Supple, refined and focused, this is generous with its ripe currant, blackberry jam and fresh cherry flavors playing against grace notes of coffee, tar, white pepper and molasses. The finish keeps hovering and gets richer with each sip.
Food Suggestion: Beef and Venison
Wine Style: Red – Rich and Intense
Alcohol Content: 11 – 14%
Notes: A small amount of Cabernet Sauvignon is generally included in the blend.
Australia is an extremely important wine-producing country, both in terms of quality and the sheer scale of its wine economy. It ranks sixth in the world in wine production and has an annual total of 773 million liters, valued at 2.2 billion Australian dollars.
Australia has long been at the forefront of the New World wine renaissance, with a highly dedicated and professional industry based on research and development. Both Australia and the global wine industry have benefited from the technological advancements in wine-growing made by organizations such as the Australian Wine Research Institute (AWRI). The country’s contribution to revolutionizing vineyard management practices is also impressive.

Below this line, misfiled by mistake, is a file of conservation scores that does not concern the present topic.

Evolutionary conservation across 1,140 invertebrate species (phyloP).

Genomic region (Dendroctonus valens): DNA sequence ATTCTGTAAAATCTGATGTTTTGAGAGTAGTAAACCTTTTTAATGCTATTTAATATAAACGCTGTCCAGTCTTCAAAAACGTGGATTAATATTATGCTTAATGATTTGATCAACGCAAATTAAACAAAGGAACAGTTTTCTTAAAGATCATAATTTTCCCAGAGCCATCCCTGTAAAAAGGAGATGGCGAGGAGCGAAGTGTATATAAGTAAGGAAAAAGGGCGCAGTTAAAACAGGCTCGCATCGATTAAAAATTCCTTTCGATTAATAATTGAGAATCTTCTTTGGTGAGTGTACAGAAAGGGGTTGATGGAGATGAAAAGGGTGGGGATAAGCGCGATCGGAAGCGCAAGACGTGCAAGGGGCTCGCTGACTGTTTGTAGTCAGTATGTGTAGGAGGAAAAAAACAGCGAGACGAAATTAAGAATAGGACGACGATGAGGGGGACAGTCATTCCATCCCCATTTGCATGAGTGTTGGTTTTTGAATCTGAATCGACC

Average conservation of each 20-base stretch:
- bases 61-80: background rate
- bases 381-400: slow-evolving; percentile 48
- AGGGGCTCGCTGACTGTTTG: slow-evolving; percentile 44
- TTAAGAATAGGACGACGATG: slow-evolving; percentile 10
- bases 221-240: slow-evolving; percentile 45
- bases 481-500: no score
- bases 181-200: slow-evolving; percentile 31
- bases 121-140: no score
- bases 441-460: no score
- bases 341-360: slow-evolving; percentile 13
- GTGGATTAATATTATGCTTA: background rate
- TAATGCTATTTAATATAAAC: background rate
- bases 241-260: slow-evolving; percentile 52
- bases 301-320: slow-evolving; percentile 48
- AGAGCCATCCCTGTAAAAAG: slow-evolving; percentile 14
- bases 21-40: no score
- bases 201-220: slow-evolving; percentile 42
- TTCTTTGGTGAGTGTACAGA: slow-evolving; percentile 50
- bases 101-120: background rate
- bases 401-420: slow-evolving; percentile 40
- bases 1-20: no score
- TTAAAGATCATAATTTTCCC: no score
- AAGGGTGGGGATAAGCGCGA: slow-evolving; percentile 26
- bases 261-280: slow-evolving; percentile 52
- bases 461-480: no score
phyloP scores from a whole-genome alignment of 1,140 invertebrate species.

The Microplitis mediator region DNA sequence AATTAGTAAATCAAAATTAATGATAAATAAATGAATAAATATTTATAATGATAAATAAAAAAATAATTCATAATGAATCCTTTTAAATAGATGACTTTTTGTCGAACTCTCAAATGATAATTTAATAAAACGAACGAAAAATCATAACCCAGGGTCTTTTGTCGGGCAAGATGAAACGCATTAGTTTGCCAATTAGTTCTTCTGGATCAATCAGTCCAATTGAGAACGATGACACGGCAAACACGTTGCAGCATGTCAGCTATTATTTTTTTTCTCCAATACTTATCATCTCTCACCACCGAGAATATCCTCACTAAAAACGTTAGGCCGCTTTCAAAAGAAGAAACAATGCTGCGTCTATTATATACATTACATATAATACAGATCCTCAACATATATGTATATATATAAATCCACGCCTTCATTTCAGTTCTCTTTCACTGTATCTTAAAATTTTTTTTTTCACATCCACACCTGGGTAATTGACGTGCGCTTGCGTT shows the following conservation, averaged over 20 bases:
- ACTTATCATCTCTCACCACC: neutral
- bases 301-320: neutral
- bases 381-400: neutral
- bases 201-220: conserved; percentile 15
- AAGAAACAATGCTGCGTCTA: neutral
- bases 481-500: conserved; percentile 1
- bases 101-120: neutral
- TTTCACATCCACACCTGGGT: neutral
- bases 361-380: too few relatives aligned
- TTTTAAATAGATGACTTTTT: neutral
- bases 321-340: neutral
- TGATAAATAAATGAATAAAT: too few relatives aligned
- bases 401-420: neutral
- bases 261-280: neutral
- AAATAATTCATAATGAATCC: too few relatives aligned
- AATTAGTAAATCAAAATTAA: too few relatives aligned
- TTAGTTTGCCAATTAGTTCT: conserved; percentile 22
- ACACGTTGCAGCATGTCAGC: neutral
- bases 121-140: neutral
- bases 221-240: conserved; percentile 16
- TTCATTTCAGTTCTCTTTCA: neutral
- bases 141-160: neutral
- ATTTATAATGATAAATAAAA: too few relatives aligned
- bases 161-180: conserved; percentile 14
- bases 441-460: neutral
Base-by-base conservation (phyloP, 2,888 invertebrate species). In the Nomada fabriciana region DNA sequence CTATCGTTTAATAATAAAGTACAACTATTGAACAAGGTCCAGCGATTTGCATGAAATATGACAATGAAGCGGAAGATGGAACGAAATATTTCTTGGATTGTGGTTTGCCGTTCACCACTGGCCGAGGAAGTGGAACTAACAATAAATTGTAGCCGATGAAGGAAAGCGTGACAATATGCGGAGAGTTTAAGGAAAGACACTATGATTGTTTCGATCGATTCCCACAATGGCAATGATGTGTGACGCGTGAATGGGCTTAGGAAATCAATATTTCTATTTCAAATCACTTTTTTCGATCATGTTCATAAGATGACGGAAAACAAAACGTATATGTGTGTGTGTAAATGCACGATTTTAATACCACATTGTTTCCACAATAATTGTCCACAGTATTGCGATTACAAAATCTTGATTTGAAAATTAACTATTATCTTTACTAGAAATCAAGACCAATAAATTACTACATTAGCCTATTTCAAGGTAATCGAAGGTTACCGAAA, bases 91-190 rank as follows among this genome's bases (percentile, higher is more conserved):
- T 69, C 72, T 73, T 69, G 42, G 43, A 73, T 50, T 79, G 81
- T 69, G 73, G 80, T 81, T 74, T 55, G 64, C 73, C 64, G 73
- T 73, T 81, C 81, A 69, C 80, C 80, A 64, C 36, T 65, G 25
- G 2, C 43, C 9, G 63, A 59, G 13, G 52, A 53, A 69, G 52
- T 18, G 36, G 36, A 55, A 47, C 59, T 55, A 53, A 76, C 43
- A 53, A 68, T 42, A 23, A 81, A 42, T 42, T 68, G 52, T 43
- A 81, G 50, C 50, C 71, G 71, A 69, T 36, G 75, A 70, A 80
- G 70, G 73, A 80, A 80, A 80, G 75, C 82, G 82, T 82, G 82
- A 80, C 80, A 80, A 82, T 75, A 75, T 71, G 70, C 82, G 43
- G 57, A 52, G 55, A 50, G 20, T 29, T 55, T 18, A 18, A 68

Australia, an iconic ‘New World’ wine nation ©Jonathan Reeve
Australia has developed a comprehensive appellation system, which complements its high production standards and the reputation of its wines. You can find more about the wine and labeling laws on our Australian wine label page.
The vast landscape of Australia, with its huge range of climatic and geographical conditions, makes it one of the most versatile wine-growing countries in the world. Overall, the climate is affected by its southerly latitude, but regional features such as altitude and proximity to the oceans also play a significant role. Wine is produced in all of Australia’s six states, but the vast majority is made in the southeast, in New South Wales, Victoria and particularly South Australia.
Australia’s wine portfolio is almost as complete as one can imagine, and includes cult wines based on its very own Shiraz, southern Rhone-style blends, classic fruit-forward aromatics led by Riesling from the Eden and Clare Valleys, highly acclaimed Chardonnay with or without barrel influence, unpretentious but delicious Hunter Valley Semillon, heavy and complex fortified and dessert wines, and world-class sparkling wines.
The country has also played a major role in the globalization of wine. Many of its brands have a strong international presence, as do its well-trained and well-qualified wine professionals, who have spread their expertise to many corners of the world.
Overall, Australia has a well-established and highly regarded wine industry, which has set new benchmarks in quality wine production. With continued technological advancements and individual endeavors, these standards are expected to achieve even greater heights.